Infrared welding system offers high welding seam strength
For some years now, infrared welding has been gaining significance as compared with hot gas welding and established processes such as hot plate welding and vibration welding. Now, a leading provider of infrared welding systems has developed this technology to series-ready status for a number of applications.
Contactless infrared welding of plastics has a number of advantages and is suitable for both small and large components.
Frimo offers the Highspeed, an infrared welding system specifically for small to medium-sized components. These can include everything from small air valves to various pipes, containers or engine compartment applications to interior components such as glove boxes.
A special drive system allows for movement speed, which has not been possible in infrared welding technology until now. In terms of critical changeover times, these comparably high speeds are becoming ever more necessary for energy-efficient and strong welding of high-performance plastics. For this reason, the Highspeed infrared welding systems is equipped with linear motors. These motors are characterised by a high degree of availability, low maintenance, a high degree of repeat accuracy and low-noise operation. High precision is guaranteed through the retrieval of actual values from the route, allowing any slips of the drive train to be completely eliminated.
As the infrared emitters are only switched on during the plastic's brief heating time, the process allows for lower consumption of resources and energy. The parameter and control options have been optimised to such an extent that it is possible to set the optimum movement and temperature values for the thermoplastic to be welded. This provides maximum strength of the welded joint, with a high degree of repeat accuracy.
Thanks to contactless heating of the plastic, infrared welding also meets increasing requirements for there to be no particles after the joining process, for example for air and oil-ducting components. Many manufacturers of such components are imposing increasingly strict standards and regulations in this area. Infrared welding is also to be recommended for the welding of reinforced high-performance plastics, such as fibreglass reinforced polyamides, which are being used more and more as structural components in lightweight construction. The process offers extremely high degrees of strength, which is of particular interest in safety-related areas, and also allows for 100% gas-tightness. Flexibility is catered for both in the use of the materials to be welded and in the design, i.e. it is even possible to weld complex 3D geometries.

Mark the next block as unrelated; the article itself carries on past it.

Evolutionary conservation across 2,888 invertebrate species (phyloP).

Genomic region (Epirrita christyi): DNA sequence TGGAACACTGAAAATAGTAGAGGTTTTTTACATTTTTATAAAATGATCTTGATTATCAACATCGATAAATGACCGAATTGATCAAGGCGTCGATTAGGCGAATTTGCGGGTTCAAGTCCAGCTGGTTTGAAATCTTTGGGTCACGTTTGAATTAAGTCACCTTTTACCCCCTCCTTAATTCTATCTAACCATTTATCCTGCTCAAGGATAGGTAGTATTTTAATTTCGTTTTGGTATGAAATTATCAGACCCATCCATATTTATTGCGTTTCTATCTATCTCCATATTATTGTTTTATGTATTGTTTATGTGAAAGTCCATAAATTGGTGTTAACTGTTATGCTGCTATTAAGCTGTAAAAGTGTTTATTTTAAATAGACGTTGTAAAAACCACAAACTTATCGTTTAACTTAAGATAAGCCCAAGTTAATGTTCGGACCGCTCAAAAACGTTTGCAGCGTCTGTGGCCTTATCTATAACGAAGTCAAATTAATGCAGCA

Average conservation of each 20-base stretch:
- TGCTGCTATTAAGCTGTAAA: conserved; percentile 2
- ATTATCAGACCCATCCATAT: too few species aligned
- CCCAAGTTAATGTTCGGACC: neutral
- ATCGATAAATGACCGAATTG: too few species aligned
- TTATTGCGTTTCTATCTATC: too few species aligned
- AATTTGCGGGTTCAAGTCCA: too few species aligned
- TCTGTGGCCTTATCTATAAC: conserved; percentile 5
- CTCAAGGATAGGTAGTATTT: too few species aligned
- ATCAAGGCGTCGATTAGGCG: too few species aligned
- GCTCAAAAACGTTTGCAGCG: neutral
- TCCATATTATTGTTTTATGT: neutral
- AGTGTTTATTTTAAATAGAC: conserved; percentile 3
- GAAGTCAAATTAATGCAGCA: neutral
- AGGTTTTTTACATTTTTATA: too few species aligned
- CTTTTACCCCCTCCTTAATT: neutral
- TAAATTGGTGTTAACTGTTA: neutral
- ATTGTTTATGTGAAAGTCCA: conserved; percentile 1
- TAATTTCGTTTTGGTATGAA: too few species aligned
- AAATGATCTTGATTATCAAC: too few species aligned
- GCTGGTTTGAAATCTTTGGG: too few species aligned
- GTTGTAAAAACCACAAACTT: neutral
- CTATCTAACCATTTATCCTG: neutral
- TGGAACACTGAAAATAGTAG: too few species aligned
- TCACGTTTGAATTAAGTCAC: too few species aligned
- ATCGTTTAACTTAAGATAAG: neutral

The Frimo system portfolio for infrared welding currently includes six standard machines, from mini to maxi, for virtually any application. Like all Frimo JoinLine infrared welding systems, the Highspeed also allows for rapid and flexible tool changes, for example from the front or the back of the machine. The cartridge construction of the tools allows for completely flexible handling and, at the same time, ensures optimum protection of emitter blocks. Different sources of radiation are used in terms of tool technology. For the majority of applications, short-wave glass bulb emitters have proven to be suitable. These can be used either (most commonly) as a twin-tube emitters in the standard design or as an individually adapted contouring emitter.
Protective shadow plates are used to protect critical areas that are not be allowed to heat up, and can also be cooled. Depending on the requirements of the project, FRIMO now also use medium-wave infrared emitters, either as a glass emitter or as a metal foil emitter.
Frimo also offers a range of automated solutions using robots to increase availability and productivity, and the effort involved in handling components between machines is reduced.
Depending on the project and customer requirements, different production layouts and combination and/or special solutions can be realised here.
An important aspect, not just for quality assurance of safety-related components, is monitoring of the temperatures occurring on the surface of the joining partners. This system uses thermal imaging, with very small, light cameras integrated into the machines and used to guarantee complete process monitoring and documentation at all times. Data is transmitted to superordinate systems so that it can also be effectively used for remote maintenance.
The systems' control technology has been further perfected so that compensation of part tolerances within the infrared welding process is now possible for the first time. This is particularly advantageous in the case of infrared welding of gas and liquid-ducting systems. In this area of application alone, more than 30 infrared welding systems in a wide variety of designs are already in series use by various customers.
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